A few weeks ago I was discussing "Campaign Finance Laws in the You Tube Age" and was wondering aloud whether current campaign finance regulations were sustainable in an age of user-generated content and viral videos. The Washington Post ponders that same question today in highlighting the impact of clever mock campaign ad mash-ups like this one about "Big Sister" Hillary Clinton, which already has roughly 1.5 million hits:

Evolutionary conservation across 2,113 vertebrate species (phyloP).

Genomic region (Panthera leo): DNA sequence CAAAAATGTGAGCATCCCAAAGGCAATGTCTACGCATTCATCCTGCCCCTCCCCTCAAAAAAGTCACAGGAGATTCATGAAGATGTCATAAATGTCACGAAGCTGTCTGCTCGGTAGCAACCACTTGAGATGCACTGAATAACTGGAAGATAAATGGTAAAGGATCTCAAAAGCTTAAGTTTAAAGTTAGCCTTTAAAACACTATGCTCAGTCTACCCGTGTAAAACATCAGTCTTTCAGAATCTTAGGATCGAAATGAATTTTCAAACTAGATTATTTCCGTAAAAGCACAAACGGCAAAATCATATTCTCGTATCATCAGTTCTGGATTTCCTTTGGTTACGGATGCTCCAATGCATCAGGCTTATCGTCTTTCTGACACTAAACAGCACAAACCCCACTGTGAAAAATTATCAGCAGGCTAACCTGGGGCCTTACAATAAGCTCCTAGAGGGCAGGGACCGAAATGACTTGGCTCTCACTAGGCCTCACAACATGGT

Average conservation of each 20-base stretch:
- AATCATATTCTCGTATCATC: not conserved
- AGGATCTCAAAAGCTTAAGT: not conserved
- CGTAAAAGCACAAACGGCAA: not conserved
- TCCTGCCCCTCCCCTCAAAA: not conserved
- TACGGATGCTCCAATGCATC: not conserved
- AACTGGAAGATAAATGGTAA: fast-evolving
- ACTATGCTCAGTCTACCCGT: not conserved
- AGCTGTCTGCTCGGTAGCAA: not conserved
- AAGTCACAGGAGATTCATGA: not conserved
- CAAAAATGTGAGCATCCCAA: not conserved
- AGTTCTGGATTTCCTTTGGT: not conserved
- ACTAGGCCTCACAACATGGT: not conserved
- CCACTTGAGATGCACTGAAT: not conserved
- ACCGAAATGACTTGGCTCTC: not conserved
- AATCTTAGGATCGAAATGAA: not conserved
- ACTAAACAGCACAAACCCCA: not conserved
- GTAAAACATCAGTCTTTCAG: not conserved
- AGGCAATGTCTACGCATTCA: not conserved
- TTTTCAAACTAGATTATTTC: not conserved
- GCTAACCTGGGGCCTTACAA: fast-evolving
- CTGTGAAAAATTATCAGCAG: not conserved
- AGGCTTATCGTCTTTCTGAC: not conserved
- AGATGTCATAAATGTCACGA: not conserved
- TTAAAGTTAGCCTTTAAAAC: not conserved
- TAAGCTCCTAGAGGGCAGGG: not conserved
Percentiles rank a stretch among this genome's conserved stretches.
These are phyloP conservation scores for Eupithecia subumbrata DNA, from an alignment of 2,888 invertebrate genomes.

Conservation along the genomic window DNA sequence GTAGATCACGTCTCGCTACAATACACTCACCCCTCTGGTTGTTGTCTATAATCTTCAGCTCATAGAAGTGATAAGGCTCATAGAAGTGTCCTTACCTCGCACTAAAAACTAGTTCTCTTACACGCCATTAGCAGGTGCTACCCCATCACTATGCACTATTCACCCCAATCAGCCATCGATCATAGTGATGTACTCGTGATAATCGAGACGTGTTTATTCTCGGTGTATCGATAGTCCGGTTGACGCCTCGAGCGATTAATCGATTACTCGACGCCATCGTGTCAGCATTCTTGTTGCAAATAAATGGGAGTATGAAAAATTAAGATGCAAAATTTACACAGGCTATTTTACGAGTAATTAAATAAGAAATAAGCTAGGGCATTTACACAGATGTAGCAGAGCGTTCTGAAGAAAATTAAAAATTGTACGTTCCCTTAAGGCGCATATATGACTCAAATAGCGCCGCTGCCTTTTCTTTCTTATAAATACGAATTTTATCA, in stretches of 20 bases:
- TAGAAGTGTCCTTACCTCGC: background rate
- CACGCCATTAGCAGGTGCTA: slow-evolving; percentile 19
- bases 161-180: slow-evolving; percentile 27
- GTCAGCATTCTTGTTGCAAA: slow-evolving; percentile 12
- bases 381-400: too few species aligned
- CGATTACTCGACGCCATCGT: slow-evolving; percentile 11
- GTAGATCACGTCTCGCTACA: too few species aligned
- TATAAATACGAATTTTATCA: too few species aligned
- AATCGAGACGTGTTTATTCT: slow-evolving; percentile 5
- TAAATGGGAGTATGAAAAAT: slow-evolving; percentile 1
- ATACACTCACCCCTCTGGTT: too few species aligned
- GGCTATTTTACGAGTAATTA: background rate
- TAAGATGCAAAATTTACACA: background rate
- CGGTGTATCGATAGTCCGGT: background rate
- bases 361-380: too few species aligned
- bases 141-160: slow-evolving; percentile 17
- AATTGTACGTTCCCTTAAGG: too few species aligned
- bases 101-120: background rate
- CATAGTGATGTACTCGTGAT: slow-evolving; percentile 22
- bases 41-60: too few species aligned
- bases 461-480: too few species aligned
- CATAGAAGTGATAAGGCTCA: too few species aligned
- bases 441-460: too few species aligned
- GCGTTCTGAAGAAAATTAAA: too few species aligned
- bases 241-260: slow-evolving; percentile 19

The Post story notes that "this ad's reach really blows up any notion that candidates and mainstream media outlets can control the campaign dialogue. Especially online." That's exactly right, but they don't go on to ask the next logical question about how Congress and the FEC are going to deal with the growing flood of online campaign ads and commentary during coming election cycles. Remember, stuff like this can be regulated when aired on traditional television and radio outlets in the days leading up to an election. I just don't see how current campaign finance regs and the Internet can co-exist in the long run. There's just no way regulators are going to be able to keep pace with all the activity out there.